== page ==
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J Med Assoc Thai. 2008 Oct;91 Suppl 3:S41-4.

Maple syrup urine disease in Thai infants.

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Genetic Unit, Department ofPediatrics, Queen Sirikit National Institute of Child Health, College of Medicine, Rangsit University, Bangkok, Thailand.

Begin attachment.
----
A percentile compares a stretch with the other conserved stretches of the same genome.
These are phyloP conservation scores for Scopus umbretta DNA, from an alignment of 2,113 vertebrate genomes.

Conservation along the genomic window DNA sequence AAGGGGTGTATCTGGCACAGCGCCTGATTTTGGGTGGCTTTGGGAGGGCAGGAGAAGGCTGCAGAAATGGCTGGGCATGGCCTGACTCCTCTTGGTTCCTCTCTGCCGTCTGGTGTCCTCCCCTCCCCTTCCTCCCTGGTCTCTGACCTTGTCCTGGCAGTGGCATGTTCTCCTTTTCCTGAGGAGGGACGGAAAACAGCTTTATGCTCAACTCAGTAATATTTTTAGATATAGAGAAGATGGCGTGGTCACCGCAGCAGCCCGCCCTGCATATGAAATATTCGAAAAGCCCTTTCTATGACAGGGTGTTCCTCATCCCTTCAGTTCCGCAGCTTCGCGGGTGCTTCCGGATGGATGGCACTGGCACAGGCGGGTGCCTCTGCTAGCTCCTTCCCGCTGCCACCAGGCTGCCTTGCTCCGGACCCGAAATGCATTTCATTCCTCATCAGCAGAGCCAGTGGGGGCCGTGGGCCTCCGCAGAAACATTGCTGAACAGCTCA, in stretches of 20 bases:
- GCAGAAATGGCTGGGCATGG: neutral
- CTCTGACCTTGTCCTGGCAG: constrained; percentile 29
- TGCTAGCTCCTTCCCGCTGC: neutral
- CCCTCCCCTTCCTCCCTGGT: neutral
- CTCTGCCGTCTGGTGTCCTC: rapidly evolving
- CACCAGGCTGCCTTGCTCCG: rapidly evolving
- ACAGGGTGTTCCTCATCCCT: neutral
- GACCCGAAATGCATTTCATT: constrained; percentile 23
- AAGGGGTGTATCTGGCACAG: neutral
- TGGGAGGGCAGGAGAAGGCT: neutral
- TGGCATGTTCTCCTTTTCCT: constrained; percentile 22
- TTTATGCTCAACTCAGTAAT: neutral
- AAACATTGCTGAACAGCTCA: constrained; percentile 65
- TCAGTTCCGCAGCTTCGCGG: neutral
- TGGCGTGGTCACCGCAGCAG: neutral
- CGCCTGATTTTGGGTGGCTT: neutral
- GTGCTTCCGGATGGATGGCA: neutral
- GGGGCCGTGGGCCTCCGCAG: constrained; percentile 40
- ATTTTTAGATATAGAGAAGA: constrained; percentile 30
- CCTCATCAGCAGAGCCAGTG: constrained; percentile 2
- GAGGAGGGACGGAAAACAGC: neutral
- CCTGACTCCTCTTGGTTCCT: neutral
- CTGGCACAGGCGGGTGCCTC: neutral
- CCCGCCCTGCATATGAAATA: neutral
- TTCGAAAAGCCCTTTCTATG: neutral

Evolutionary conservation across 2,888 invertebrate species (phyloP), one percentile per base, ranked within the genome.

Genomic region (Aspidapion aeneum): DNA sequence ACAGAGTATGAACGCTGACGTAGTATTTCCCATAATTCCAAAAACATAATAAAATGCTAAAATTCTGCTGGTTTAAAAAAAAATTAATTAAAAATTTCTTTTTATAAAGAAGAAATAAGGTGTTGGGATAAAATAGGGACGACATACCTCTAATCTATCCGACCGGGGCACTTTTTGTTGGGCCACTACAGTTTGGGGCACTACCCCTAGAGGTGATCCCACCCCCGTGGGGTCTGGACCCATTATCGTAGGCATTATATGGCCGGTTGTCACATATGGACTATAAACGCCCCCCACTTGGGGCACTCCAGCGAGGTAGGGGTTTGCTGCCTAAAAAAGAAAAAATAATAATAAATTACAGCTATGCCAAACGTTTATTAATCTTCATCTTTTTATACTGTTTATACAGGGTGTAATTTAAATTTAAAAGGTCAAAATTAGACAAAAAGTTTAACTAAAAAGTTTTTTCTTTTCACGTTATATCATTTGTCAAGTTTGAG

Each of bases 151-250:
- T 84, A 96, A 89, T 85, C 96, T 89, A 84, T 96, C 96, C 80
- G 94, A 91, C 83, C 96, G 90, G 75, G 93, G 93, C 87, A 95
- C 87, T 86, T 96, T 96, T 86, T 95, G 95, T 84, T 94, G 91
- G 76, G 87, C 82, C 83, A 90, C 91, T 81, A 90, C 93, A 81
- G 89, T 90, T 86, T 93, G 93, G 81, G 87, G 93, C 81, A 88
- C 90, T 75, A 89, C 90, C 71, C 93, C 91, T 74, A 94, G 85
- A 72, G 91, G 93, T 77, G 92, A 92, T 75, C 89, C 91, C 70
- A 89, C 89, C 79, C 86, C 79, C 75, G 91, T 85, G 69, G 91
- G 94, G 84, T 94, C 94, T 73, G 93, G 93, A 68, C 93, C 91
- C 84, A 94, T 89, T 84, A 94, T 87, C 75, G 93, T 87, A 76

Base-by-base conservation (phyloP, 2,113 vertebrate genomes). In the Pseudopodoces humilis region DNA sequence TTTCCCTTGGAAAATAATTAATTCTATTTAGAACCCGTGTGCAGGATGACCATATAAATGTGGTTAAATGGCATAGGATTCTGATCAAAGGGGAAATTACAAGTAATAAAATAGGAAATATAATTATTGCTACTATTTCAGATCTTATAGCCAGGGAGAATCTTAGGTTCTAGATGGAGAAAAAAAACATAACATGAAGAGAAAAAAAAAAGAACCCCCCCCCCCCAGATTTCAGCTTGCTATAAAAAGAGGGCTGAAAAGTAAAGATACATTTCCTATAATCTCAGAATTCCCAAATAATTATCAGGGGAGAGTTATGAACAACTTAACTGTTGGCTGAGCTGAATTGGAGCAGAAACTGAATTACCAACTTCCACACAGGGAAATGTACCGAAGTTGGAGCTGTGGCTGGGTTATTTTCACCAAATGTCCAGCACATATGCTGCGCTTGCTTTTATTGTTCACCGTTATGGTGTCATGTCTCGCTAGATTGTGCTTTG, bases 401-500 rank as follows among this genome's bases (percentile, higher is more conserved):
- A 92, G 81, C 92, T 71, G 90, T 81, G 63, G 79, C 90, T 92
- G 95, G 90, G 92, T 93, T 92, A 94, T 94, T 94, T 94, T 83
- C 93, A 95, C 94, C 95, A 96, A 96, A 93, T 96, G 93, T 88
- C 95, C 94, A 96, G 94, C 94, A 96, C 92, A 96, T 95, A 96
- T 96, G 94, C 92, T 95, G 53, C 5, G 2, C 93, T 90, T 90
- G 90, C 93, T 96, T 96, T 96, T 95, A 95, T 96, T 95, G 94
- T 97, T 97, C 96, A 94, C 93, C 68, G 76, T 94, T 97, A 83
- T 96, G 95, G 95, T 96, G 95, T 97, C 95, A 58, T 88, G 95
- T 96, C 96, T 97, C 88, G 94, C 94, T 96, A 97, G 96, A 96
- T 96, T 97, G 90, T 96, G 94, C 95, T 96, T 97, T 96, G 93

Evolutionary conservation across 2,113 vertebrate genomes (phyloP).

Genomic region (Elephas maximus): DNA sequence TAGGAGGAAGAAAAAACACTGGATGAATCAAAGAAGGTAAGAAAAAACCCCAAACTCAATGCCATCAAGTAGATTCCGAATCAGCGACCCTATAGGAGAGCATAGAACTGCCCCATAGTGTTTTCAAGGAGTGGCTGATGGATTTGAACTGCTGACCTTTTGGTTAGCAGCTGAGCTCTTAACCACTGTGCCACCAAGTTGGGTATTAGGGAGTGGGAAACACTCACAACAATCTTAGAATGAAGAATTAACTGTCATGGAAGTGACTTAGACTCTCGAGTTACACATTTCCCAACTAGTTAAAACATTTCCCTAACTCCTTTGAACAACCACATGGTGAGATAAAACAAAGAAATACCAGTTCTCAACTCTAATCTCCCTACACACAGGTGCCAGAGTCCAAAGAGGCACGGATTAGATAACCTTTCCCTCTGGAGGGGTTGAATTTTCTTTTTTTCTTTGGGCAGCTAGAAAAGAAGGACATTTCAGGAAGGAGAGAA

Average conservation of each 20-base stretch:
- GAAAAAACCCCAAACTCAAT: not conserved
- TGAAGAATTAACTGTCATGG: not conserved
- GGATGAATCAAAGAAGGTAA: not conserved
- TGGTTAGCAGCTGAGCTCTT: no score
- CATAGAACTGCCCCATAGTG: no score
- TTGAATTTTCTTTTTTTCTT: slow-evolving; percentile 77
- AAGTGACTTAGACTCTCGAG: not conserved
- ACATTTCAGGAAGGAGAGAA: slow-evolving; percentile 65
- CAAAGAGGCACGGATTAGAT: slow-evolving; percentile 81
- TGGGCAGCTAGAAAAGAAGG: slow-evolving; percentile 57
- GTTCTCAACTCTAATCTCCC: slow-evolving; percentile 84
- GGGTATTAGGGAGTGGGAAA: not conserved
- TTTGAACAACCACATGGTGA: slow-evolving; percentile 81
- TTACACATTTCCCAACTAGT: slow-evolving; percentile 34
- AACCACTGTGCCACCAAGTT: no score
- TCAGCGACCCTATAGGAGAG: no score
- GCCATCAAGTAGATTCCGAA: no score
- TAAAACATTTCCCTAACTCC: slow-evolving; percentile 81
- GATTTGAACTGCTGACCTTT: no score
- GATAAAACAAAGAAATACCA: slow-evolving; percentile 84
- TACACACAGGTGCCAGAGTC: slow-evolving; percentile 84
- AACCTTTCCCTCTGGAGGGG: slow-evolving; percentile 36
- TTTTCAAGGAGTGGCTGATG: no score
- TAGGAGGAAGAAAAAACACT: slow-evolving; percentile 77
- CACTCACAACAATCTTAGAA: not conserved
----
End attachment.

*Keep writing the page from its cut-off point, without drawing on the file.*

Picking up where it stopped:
Maple syrup urine disease (MSUD) is a rare inborn error of metabolism, caused by a deficiency in activity of the branched chain alpha-keto acid dehydrogenase impairing the degradation of the branched-chain amino acids (leucine, isoleucine and valine). Classic MSUD usually manifests in the neonatal period with poor feeding, vomiting, lethargy, muscular hypertonicity, seizure, coma and death. Thirteen cases of classic MSUD were diagnosed from 1997-2007 at the Queen Sirikit National Institute of Child Health. All cases presented in the neonatal period. The onset of symptoms ranged from 3 to 20 days (median 8 days). The time taken to make the diagnosis ranged from 18 to 356 days (median 55 days). The diagnosis was accomplished by clinical diagnosis and confirmed by detecting abnormal levels of amino acids in the blood and organic acids in the urine. Clinical manifestations were non-specific such as poor suck, weak cry, drowsiness and seizures. Majority of cases were initially diagnosed as sepsis and/or meningitis. All patients had neurological sequelae and psychomotor retardation. This results show the need for increase awareness of metabolic disorder such as MSUD and the requirement for early detection and treatment to ensure a better outcome.

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